6. The central part of the retina where light is focused is called the _____.

7. The area around the fovea, called the ______, is critical for reading and driving.

8. Visual information from the retina is relayed through the lateral _______
nucleus of the thalamus to the primary visual cortex in the ______ lobe.

9. Strabismus is a condition in which the eye are not properly _____ which each
other. It is also termed _______ , crosseye, or walleye.
B. Hearing

1. Our hearing system separate complex sounds into their component _____ or

2. Sound waves are collected by the external ear – the ______ and the external
auditory canal – and funneled to the tympanic membrane (eardrum) to make it

3. The ______ (hammer) is attached to the tympanic membrane. It transmits the

signal to the _____ (anvil) which passes the vibration on to the stapes (stirrup.

4. The stapes pushes on the ______ _____, which separates the air filled middle ear
from the fluid filled inner ear to produce pressure waves in the cochlea.

5. The basilar _______ of the cochlea is tuned to different frequencies.

6. On top of the vibrating basilar membrane are _________ cells topped with
microscopic bundles of hairlike ________.

7. Hair cells covert mechanical vibration to electrical signals which excite fibers
of the __________ nerve. Auditory information flows to the auditory cortex of the
_______ lobe.

C. Taste and Smell

1. Taste is focused on distinguishing chemicals that have a sweet, salty, _____,

bitter or ______ taste.

2. Tastants are detected by taste buds which are embedded in _______.

3. Odorants are detected by sensory neurons lining the roof of the nose. Axons of
these sensory cells pass through perforations in the overlying bone and enter
two elongated olfactory _____ lying against the underside of the _______ lobe of the

D. Touch and Pain

1. Sensitivity of touch is determined by measuring the patient’s ____ point


2. Sensory fibers that respond to stimuli that damage tissue and cause pain are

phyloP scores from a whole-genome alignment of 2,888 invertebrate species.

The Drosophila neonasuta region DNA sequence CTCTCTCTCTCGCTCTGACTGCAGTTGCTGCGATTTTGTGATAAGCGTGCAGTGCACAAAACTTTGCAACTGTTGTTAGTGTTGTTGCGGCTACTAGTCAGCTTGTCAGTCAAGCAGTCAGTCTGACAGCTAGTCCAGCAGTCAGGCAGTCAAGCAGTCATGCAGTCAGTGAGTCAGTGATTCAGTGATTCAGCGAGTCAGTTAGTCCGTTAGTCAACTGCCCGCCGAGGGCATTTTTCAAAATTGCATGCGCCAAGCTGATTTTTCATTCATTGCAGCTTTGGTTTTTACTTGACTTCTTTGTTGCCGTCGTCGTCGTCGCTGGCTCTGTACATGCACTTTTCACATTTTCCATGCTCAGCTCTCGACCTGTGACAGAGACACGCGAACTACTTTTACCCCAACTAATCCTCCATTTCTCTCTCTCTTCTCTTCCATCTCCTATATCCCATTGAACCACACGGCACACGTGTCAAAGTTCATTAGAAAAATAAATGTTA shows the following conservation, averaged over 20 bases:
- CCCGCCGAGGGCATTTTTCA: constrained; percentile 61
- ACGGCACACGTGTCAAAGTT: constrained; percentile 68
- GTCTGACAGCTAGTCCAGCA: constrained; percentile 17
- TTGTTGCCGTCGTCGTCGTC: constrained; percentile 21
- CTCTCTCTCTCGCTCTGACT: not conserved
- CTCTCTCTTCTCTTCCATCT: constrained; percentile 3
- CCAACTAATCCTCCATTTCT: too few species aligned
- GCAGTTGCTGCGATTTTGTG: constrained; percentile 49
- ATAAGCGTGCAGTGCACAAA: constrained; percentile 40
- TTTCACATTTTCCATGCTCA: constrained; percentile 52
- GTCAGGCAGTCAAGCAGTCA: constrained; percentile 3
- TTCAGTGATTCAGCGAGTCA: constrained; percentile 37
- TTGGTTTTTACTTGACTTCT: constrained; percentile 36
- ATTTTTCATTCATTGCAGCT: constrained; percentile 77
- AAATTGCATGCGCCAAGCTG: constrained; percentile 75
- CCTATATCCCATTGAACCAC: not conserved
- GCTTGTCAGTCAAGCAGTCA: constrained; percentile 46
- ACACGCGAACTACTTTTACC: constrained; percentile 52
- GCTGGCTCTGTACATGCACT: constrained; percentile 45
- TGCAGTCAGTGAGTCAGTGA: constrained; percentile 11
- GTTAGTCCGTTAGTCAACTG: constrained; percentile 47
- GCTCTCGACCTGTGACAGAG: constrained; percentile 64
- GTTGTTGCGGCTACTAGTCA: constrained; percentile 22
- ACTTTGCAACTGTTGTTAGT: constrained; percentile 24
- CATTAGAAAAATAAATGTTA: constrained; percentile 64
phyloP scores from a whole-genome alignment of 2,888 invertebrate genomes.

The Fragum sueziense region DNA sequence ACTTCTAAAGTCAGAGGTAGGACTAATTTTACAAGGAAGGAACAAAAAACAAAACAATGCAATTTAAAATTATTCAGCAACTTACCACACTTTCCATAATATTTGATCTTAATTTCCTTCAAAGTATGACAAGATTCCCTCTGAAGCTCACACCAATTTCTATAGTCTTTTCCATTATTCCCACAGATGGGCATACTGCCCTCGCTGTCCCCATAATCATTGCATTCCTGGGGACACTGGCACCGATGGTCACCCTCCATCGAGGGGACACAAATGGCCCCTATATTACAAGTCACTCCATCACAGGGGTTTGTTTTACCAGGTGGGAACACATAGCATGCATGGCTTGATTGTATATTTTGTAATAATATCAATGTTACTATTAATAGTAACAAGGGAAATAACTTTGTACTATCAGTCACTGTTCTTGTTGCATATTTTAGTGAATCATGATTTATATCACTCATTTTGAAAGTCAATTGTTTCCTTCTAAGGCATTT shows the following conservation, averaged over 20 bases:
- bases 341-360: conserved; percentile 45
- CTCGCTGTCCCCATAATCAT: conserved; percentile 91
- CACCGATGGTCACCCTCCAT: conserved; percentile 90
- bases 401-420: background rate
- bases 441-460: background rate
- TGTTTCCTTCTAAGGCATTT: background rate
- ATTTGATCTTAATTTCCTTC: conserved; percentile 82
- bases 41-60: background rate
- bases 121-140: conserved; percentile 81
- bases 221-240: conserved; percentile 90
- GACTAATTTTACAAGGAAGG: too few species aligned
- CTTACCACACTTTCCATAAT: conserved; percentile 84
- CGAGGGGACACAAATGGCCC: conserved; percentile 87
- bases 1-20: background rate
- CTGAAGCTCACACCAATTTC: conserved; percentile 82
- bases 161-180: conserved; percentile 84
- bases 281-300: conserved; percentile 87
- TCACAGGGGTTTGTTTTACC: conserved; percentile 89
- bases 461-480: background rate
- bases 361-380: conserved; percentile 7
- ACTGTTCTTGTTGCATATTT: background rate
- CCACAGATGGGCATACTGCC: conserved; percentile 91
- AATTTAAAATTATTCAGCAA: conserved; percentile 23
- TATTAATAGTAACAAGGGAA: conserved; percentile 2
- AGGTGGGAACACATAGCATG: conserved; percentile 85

called ________.
3, _______ enhance the sensitivity of receptors to tissue damage and induce more
intense pain sensations.

4. The condition in which innocuous stimulus can produce pain is known as

5. Pain and itch messages are transmitted to the spinal cord via small,
myelinated fibers and small, _________, C fibers.

Chapter 4: Learning, Memory and Language

1. H.M. underwent surgery that removed the medial regions of his ______ lobes to
treat his epilepsy. What was the result of the surgery? (25)

2. The temporal lobe includes the _________ and the parahippocampal region in
plays a critical role in converting short term memory to long term memory. (25)

3. The cortical areas are important for long term _________ of memory. (25)

4. Our ability to learn and consciously remember everyday facts and events is
called __________ memory. (25)

5. _____________ memory, the knowledge of how to do something, often called

procedural memory, is expressed in skilled behavior and learned habits and
requires processing by the basal ganglia and _____________. (26)

6. _____________ is a long lasting increase in the strength of synaptic response

following stimulation. (26)

7. Following LTP, calcium ions activate cAMP which activate ______ which
activates a series of genes that direct protein synthesis. (27)

8. Damage to different regions within the ______ hemisphere produce language

disorders known as _______. (27)

9. In _______ aphasia, damage to the left _______ lobe causes speech production
abilities to be impaired. (27)

10. In Wernicke’s aphasia, damage to the left ______ lobe causes comprehension
of heard speech to be impaired. (27)

11. Rare mutation of a gene called _______ impede learning to make sequences of
mouth and jaw movements that are involved in speech. (28)
Chapter 5: Movement

1. Activation of a given muscle can open or close the joints that it spans,
depending on whether it is a joint _____ (closer) or an extensor (________). (29)

2. Each skeletal muscle is made up of thousands of individual _____, and each

muscle fiber is controlled by one alpha ________ neuron in either the brain or the
spinal cord (29).

3. An alpha motor neuron and all the muscle fibers it contains form a functional
unit referred to as a ________. (29)

4. _______ are relatively fixed, automatic muscle responses to particular stimuli,


5. Receptors in the muscle called muscle _________ send information to the spinal
cord and brain about the length and speed of the shortening or lengthening of a
muscle. (29)

6. The _____ organs detect the force applied by a contracting muscle. (30)

7. The flexion withdrawal that occurs when the bare foot encounters a sharp
object. The leg is immediately lifted from the source of potential injury (_______),